Some years ago, when the United States Senate was a better institution than it is today, a great Senator, the late Mike Mansfield, offered some advice that proved impossible to forget: “Draw a line,” he said, “and don’t cross it.”
You had to intuit what he meant, but it was pretty clear: Decide what is more important than being in the Senate and do not compromise that value in order to stay there. He wasn’t referring to loyalty to a political party or an ideology, a movement or a passing fad. He was talking about principle, that which defines both who we are and how large and serious a human being we may become.
Senator Mansfield knew that every political instinct is for survival and position. There are few jobs in this life, and that may include the presidency, that rival being a Senator. That being the case, especially for a young lawyer from Colorado, there were enormous temptations to weigh every vote, every speech, every position for how it might play back home, whether it would help or hurt politically when the next election came.
That temptation for office security, particularly security in a highly desirable office, produces caution bordering on timidity. It puts a moistened finger in the wind for even the slightest breeze on every occasion. It seeks a hiding place in a murky, difficult to attack, “center”, presuming that that there is a way to split the difference on every issue and thus make everyone happy, or at least take away a matter that the other side might make a political issue.
Moderation and compromise make a democracy work. No side, left or right, can win all the time, every time. Failure of compromise is part of the reason our government has ground to a halt. For those who believe government if inherently evil, this is not a bad thing. For those who believe democratic government is the only effective way to manage the public’s business, it is disastrous.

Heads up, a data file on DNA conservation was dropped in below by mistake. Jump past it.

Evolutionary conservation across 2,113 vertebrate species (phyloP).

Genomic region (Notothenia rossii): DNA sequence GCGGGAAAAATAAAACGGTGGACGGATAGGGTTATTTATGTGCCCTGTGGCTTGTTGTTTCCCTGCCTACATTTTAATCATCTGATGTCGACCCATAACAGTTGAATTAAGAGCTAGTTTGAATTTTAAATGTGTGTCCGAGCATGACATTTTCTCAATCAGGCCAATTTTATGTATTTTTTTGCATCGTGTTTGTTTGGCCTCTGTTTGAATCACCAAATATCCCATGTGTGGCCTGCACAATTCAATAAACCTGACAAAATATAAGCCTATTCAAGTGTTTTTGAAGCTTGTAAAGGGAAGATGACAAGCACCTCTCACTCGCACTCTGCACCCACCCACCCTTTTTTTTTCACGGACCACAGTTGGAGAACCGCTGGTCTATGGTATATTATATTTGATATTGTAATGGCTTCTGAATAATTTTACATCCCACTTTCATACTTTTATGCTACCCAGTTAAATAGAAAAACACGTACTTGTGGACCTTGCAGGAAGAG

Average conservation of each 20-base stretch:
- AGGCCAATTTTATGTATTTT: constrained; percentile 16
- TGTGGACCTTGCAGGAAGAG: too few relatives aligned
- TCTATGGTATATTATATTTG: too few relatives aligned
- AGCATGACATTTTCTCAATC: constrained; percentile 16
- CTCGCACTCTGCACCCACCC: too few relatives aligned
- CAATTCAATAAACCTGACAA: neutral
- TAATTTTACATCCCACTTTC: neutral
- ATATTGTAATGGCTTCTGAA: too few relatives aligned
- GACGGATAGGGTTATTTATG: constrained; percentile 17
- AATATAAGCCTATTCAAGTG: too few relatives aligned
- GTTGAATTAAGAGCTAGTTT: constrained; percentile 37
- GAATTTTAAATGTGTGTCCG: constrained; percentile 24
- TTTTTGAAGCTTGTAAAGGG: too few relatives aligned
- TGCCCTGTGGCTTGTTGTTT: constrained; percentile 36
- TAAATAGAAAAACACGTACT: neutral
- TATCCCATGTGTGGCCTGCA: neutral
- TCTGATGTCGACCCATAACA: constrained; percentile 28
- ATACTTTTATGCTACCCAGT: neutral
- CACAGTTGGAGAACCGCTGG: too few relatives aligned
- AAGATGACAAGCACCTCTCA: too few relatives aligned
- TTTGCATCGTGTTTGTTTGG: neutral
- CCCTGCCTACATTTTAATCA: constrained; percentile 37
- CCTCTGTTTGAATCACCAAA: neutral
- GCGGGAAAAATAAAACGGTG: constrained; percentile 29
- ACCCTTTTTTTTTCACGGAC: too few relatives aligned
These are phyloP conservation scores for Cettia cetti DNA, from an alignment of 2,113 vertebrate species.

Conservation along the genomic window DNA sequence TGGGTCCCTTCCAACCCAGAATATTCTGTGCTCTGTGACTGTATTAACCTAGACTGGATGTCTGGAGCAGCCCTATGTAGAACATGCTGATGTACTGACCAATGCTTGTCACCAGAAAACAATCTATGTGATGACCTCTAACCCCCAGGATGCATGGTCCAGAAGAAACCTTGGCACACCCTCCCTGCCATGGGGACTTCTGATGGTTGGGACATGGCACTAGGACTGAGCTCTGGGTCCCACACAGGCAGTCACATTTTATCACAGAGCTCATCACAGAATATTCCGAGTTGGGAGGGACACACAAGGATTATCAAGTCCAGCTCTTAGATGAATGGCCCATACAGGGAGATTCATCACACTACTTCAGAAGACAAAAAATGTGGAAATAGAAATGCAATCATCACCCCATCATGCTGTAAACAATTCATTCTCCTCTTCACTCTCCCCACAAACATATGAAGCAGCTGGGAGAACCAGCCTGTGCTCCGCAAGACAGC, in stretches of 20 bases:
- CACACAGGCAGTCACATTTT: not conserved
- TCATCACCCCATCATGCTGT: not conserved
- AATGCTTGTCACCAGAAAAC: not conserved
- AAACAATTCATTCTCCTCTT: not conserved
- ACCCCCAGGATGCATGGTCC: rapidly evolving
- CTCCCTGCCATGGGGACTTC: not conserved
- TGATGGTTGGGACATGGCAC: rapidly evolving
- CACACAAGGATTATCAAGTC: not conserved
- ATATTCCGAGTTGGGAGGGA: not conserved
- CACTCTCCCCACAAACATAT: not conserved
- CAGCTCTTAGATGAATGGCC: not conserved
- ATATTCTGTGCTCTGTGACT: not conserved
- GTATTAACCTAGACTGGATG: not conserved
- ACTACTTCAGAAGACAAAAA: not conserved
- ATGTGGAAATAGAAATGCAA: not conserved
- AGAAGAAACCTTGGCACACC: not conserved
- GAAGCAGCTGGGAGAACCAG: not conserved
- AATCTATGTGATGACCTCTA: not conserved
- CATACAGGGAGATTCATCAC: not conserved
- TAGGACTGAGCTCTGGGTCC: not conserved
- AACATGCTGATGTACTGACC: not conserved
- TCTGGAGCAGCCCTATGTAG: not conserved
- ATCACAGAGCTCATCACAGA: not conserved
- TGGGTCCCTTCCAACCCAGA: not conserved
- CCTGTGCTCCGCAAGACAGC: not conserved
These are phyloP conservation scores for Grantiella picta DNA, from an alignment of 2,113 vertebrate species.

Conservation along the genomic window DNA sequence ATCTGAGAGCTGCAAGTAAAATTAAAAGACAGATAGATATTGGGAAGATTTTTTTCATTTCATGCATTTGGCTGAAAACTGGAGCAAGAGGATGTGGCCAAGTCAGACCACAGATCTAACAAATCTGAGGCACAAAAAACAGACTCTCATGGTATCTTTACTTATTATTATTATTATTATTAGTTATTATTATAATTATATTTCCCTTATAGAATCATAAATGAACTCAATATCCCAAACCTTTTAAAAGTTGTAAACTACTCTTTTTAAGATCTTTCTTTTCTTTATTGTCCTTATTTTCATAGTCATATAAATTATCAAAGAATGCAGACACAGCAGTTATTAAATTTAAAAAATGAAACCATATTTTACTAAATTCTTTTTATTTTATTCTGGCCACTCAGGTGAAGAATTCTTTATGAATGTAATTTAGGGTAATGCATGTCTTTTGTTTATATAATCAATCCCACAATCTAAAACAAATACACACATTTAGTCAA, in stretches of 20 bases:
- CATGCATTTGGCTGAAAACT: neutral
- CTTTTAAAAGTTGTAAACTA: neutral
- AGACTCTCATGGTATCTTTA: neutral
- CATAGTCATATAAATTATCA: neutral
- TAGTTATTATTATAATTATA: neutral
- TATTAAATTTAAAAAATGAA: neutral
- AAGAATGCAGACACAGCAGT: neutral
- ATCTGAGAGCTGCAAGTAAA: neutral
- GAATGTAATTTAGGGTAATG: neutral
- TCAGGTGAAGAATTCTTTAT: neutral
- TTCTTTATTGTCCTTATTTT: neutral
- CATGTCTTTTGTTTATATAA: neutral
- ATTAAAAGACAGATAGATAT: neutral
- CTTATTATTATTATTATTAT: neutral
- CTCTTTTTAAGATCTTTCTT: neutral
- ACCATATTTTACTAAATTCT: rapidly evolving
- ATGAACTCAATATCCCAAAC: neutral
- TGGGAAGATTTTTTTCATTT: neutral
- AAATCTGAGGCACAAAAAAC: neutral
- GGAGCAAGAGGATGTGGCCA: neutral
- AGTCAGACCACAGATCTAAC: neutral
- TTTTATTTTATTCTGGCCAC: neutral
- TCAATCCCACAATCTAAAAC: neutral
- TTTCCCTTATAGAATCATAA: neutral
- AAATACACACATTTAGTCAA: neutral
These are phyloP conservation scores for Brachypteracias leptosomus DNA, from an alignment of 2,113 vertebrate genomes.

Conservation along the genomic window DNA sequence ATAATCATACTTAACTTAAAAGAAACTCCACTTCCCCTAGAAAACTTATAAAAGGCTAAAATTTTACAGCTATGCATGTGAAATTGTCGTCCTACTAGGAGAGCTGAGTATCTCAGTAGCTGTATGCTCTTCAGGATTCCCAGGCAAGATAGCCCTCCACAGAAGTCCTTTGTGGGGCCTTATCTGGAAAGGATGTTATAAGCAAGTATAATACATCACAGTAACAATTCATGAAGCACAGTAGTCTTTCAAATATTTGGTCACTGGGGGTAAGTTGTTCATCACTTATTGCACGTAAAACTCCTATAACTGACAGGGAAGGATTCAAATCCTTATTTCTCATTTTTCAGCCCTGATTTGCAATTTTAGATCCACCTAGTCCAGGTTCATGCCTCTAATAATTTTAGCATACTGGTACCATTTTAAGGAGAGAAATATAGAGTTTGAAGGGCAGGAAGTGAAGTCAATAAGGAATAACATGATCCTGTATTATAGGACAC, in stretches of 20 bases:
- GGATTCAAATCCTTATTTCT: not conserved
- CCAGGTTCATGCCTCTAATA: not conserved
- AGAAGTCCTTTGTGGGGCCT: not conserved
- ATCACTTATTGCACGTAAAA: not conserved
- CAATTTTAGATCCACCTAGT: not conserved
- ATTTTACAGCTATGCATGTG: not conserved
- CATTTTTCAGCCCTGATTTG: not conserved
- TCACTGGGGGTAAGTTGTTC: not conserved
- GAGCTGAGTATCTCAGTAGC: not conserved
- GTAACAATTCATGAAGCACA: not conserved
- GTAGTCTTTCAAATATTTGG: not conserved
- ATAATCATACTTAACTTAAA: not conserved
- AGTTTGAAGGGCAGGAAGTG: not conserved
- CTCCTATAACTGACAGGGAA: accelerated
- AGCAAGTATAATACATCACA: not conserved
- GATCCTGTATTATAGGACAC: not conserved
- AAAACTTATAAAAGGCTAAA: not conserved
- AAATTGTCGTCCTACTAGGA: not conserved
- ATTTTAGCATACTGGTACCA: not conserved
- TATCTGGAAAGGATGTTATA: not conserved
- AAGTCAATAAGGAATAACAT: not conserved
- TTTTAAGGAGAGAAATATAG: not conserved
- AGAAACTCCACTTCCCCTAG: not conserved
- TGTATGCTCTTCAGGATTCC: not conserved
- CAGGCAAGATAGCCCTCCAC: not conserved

But the Mansfield principle was less about whether effective government is necessary or evil and more about individual integrity. It was surprising, while in office, to encounter so many people, mostly young people, who thought politics must require a “profile in courage,” a decision on a matter of principle, virtually daily.
Though rarely, those matters do arise. How an elected official deals with them, balancing what may be popular with constituents against what that politician knows or believes to be right, starkly defines character and integrity. It is what voters claim to want, though more often than not they penalize rather than reward it. Most if not all of those in John Kennedy’s “Profiles in Courage” were turned out of office.
There are only three options that offer themselves. One is to serve a “safe” State or district which provides the official with latitude and political capital. It is easier for this official to occasionally stand on principle and yet survive politically. But we have divided the nation into “safe” red or blue States and districts, and it has produced very little courage or principled behavior. Another is to sacrifice principle for security, trimming votes and decisions in order to survive and perpetuate a political career.
The third is to draw a line and not cross it.